Outside AMR, catch-up campaigns have been used increasingly to supplement routine vaccination in countries targeting outbreak prevention or measles elimination (Figure_2). Countries in EUR (i.e., the United Kingdom), WPR (i.e., Mongolia, New Zealand, and the Pacific Island nations), AFR (i.e., Southern African countries), EMR (i.e., Bahrain, Jordan, Kuwait, and Oman), and the South East Asian Region (SEAR) (i.e., Bhutan and Maldives) have completed catch-up campaigns. In 1997, 32.8 million children were vaccinated as part of catch-up or follow-up campaigns. As of November 1998, catch-up campaigns were ongoing in Australia, the Philippines, Romania, Syran Arab Republic, and Tunisia.

Supplementary measles vaccination campaigns in high-risk areas, such as densely populated cities in developing countries, have been implemented to reduce measles mortality and accelerate measles control. In 1997, vaccination campaigns were implemented in high-risk areas for measles in 10 countries (five in AFR, four in SEAR, and one in WPR). These campaigns reached approximately 5.8 million children.

Reported by: Expanded Program on Immunization, Dept of Vaccines and Other Biologics, World Health Organization, Geneva, Switzerland. Respiratory and Enteric Viruses Br, Div of Viral and Rickettsial Diseases, National Center for Infectious Diseases; Measles Activity, Epidemiology and Surveillance Div, and Vaccine Preventable Disease Eradication Div, National Immunization Program; and an EIS Officer, CDC.

Editorial Note

Editorial Note: Despite the widespread availability of safe and effective measles vaccines since 1963, measles still accounts for approximately 1 million deaths annually (7 ). Measles was the eighth leading cause of death worldwide in 1990, representing 2.7% of disability-adjusted life years (7). Measles remains highly endemic in several countries in Europe, Asia, and Africa, irrespective of level of economic development. However, measles-related deaths occur almost exclusively in developing countries.

Routine measles vaccination coverage at the global level reached 80% in 1990, and has shown minimal progress from 1990 through 1997. Routine global coverage conceals large differences in coverage levels attained by the six WHO regions and among countries within regions. AMR and WPR achieved the World Summit for Children coverage goal; however, both regions have countries with coverage of less than 90%.

AMR, EMR, and EUR have begun regional measles elimination and continue to make progress toward achieving the goal. In 1996, implementation of measles-elimination strategies by the Pan American Health Organization (PAHO) (5,6) resulted in the lowest measles incidence ever reported by a WHO region and in elimination of measles-related deaths in AMR. In 1998, EMR held two workshops to develop plans for accelerated measles control or elimination, and Persian Gulf countries (i.e., Bahrain, Kuwait, Oman, Qatar, Saudi Arabia, and United Arab Emirates) established a target of measles elimination by 2000. In EUR, the goal of eliminating measles by 2007 was endorsed by the 48th Regional Committee in September 1998. In addition, six AFR countries (Botswana, Malawi, Namibia, South Africa, Swaziland, and Zimbabwe) adopted national measles-elimination goals.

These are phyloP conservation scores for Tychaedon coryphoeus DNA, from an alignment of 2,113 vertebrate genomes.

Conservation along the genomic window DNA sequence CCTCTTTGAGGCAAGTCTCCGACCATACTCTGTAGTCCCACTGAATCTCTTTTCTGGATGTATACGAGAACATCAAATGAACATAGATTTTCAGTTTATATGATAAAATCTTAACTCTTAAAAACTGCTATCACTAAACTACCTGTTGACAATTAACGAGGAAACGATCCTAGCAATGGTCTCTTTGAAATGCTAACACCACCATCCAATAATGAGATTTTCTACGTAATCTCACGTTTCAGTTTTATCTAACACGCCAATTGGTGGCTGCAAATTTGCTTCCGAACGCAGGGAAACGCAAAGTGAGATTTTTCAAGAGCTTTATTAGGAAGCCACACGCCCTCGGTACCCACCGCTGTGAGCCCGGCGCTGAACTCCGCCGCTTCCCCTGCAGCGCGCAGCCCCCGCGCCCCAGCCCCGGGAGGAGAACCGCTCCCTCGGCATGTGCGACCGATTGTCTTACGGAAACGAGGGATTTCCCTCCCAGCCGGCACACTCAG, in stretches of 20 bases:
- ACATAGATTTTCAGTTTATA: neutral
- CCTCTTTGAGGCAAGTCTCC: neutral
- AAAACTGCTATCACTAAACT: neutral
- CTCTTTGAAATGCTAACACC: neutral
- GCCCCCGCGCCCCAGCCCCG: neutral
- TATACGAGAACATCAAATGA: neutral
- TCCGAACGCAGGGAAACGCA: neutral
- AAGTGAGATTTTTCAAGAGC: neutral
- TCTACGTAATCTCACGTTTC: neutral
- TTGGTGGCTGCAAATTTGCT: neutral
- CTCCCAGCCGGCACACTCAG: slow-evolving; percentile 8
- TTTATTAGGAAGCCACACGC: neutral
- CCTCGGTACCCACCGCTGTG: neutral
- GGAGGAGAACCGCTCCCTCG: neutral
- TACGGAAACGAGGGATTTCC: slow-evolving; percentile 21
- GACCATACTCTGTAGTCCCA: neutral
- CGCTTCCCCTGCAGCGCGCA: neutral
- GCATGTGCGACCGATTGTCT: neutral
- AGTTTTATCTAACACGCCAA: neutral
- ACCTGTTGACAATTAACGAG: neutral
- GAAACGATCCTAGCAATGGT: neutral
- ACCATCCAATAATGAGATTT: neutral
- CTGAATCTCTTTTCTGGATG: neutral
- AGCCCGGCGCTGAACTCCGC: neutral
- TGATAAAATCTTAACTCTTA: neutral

Effective measles surveillance is critical for monitoring the impact of vaccination activities and adapting policies and strategies. Further strengthening of measles surveillance systems is required both in developing and developed countries. Measles surveillance, which combines epidemiologic data and virologic surveillance, is necessary when incidence of disease decreases to low levels following intensive outbreak-prevention and/or measles-elimination measures (4). To facilitate virologic surveillance, a standardized nomenclature for describing the genetic characteristics and relations among eight groups of wild-type measles viruses has been proposed (8 ).

Progress toward achieving global measles reduction and vaccination coverage goals by 2000 primarily depends on future performance of vaccination programs. To accelerate measles control and achieve regional elimination, three vaccination-related priority areas should be addressed. First, strengthening of infrastructures necessary to improve global routine vaccination coverage among infants and young children is needed. Second, supplementary mass vaccination campaigns designed to reach children not covered by routine services are needed in low-income countries to reduce measles-related deaths (4). Any supplemental vaccination campaign in high-risk areas should reach all children in the target age range regardless of measles vaccination status or history of previous measles disease (4). Third, in countries with measles-elimination goals, the highest coverage possible (greater than 90%) in the catch-up and subsequent follow-up campaigns is needed to achieve and maintain interruption of indigenous measles virus transmission.